John Watson, Senior PCB Designer at Legrand North America on Altium Nexus
John Watson and his team of 50 PCB designers at Legrand are beta partners in using Altium , the new Altium solution that takes Altium and pumps it up with a healthy dose of project management capabilities. Find out why John is more excited about Altium than Altium 18, and how he and his team have combat rogue libraries to tighten process and improve quality.
Listen to the Podcast:
Watch the video:
- Defining Your Design Process: What?, How?, Why?
- 5 mil boards was once amazing but now… old news
- Getting You Can Trust
- Project Management in Altium - Streamlining and auditing processes
- Increasing the reliability of the design.
- LeGrand closes the loop - did we accomplish the why and what?
- AltiumLive is where you rub shoulders with leaders in the industry; 2 days of great learning.
- Passing the Torch - There is a concern that there are more jobs than there are designers.
Links and Resources:
PCB Design: Prototyping and the PCB Design Flow (National Instruments White Paper)
Trade In Your Outdated PCB Design Tool & Unlock 45% OFF Altium today!
Favourite White Papers
Best PCB Design Books
Printed Circuit Handbook by Coombs & Holden
High Speed Digital Designs: A Handbook of Black Magic by Howard Johnson and Martin Graham
Hi everyone this is Judy Warner with the OnTrack podcast. Thanks for joining us again. Today we are here at the La Jolla headquarters of Altium and I have with me, John Watson of Legrand and we're going to have a great talk today about, just design in general, and then some of his vast experience.
Before we get going though, I'd like to invite you to connect with me on LinkedIn @AltiumJudy on Twitter and Altium is also on Facebook, LinkedIn and Twitter. So if you are listening on the podcast be also aware that we record simultaneously on video. So, if you want to see our beautiful faces you can always tune into Altium's YouTube channel and click under videos, and you'll find that we are recording here in-office, which is a rare treat because we do this a lot on Skype.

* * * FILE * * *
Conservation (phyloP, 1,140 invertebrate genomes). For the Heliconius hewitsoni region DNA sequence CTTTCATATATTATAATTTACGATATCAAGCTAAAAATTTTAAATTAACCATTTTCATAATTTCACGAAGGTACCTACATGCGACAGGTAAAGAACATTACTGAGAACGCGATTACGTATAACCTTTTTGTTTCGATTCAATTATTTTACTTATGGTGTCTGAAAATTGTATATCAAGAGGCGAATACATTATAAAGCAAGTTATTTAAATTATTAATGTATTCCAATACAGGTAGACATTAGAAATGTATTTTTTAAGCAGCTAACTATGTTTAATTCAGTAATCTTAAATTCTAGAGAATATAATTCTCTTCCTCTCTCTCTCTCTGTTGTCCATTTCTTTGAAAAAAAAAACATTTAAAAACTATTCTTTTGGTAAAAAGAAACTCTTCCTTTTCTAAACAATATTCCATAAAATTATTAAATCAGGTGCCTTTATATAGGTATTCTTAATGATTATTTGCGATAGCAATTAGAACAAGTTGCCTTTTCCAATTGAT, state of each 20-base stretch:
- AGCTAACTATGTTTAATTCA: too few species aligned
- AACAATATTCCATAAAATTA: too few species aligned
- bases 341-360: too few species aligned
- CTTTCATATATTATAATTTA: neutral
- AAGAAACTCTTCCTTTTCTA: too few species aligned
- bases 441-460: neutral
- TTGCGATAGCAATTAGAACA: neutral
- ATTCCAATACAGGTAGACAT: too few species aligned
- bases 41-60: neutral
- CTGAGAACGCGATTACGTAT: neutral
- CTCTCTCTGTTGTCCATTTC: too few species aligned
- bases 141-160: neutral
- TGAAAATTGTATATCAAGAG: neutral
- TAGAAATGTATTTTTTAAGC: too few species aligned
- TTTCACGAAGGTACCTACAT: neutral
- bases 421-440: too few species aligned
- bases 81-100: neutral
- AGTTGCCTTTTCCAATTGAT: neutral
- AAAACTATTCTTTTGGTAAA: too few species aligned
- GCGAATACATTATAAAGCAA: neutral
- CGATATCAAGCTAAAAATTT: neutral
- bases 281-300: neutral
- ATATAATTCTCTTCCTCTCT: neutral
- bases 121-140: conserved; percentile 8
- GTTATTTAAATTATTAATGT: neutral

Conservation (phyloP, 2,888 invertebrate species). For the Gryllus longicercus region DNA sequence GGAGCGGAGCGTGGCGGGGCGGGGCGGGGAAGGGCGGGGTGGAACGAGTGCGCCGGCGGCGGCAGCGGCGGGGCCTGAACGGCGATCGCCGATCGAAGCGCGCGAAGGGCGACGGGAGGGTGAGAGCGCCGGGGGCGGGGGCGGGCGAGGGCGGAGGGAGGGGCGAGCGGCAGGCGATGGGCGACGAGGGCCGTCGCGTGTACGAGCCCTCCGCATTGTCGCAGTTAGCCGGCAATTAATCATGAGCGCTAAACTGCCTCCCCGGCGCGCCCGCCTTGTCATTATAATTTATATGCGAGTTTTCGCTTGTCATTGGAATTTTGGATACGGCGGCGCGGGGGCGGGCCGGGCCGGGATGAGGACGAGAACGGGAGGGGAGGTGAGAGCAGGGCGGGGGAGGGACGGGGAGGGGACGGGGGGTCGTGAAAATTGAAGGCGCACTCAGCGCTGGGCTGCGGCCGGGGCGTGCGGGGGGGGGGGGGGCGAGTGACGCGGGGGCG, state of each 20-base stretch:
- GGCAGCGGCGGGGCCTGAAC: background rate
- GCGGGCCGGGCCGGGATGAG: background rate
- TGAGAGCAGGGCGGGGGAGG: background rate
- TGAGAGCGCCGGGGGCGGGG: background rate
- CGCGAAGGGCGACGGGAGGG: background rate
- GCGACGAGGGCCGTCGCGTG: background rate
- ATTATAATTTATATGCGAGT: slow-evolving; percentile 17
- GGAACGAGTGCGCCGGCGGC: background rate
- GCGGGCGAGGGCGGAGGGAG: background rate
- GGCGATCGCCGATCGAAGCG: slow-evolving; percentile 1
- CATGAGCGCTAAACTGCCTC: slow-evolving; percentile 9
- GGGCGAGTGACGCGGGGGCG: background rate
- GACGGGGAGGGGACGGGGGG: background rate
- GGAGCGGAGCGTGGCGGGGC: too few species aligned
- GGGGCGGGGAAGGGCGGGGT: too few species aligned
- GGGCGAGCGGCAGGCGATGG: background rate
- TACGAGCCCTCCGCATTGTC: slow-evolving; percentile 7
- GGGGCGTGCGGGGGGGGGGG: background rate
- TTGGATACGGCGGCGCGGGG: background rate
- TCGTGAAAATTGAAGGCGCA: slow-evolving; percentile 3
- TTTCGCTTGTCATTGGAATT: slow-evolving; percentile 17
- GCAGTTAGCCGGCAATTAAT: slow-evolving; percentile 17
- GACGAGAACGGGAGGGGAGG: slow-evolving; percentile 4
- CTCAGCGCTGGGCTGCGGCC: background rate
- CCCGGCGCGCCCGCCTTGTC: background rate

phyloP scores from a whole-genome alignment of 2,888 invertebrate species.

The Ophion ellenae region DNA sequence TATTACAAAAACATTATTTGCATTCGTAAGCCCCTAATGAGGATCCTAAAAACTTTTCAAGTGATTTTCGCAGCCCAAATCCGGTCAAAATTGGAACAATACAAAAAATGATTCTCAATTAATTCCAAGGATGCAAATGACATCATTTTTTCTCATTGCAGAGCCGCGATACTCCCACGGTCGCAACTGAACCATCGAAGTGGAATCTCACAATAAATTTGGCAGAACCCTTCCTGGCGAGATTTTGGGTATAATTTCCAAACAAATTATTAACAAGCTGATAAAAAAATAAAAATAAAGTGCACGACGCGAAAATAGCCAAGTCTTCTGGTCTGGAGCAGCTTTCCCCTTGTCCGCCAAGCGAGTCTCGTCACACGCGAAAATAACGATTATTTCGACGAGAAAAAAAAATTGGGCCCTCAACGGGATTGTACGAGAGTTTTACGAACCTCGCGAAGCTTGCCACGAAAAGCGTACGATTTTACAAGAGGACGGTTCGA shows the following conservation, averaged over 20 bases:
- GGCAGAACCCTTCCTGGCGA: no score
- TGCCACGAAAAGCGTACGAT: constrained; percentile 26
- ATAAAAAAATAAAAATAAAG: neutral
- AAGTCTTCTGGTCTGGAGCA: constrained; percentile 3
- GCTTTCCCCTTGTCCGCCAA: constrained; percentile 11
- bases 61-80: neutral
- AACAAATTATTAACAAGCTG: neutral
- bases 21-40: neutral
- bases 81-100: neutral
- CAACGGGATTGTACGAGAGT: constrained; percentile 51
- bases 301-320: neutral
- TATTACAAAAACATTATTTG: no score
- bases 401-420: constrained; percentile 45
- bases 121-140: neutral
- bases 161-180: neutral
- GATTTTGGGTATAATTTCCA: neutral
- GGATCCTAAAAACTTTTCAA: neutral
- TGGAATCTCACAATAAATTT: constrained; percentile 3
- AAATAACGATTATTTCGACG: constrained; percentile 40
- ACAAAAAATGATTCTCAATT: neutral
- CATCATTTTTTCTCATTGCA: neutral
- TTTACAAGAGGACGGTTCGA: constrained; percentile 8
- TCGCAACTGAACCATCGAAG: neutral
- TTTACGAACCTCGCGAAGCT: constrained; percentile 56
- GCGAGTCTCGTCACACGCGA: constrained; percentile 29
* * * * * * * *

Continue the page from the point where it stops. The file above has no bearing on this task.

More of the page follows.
So John, welcome to the office.
Thank you, thank you for having me. It's a pleasure being here.
Yeah thanks for joining. So, why don't you start by sharing with our listeners and watchers about what you do at Legrand, and because you really have kind of a wide... you do a lot! I don't know how you do it, if you have any time at home ever?
No, no I don't. No I'm the senior PCB engineer for Legrand, and we are a conglomerate of several divisions of what's called the building control systems and these divisions could basically go around the world; and in each one of these divisions we have designers, PCB designers and librarians and people who work on schematics and everything else. So I'm responsible for that, I'm the Administrator also, responsible for kind of mentoring them and training them, answering any other questions that they may have that come up. So we also then make sure that we constantly have the PCB designs that we're working on moving, flowing through there, so that's basically what I do.
Well, what I thought we'd talk about today, based on our recent conversation is, you kind of drill down to sort of the basics of designs - now tell us about how many designers you have overall at Legrand?
We have about 50 right now, 50 designers and a lot of those are, some of those are in Asia and the rest are in America here.
Okay so you started talking yesterday or... yeah it was just yesterday, we spoke right?
You kind of talked about what I will call the why, what, how and when.
So, I thought that was an interesting way to sort of distill down the design process, but can you start talking us through that. Kind of start with the why and the what?
Yeah, I think as designers we'd love to jump into the how, we'd love to: give me the schematic and let me dive into the PCB, let me start laying copper down.
Yeah, but we never get back to taking a step and really what has brought this on has been your new system with your design processes and your design flow charts that you guys have created. It's really caused us as a company, to take a step back and ask, first off, ask the question: what are we doing? It may sound simplistic but what is a direction pointer, it's an objective, it's the goal that you put up there and a lot of times it's kind of skimmed over...
In designing, because we want to get to the how, we want to get to - we want to get to the interactive routing part of this you know. And all the exciting tools that we can use and all this and that, but we never take a step back and determine are we pointed in the right direction?
Are we accomplishing what we want to start with?
So, and I would actually take what we do is, we actually take it a step further back and we ask why are we doing this?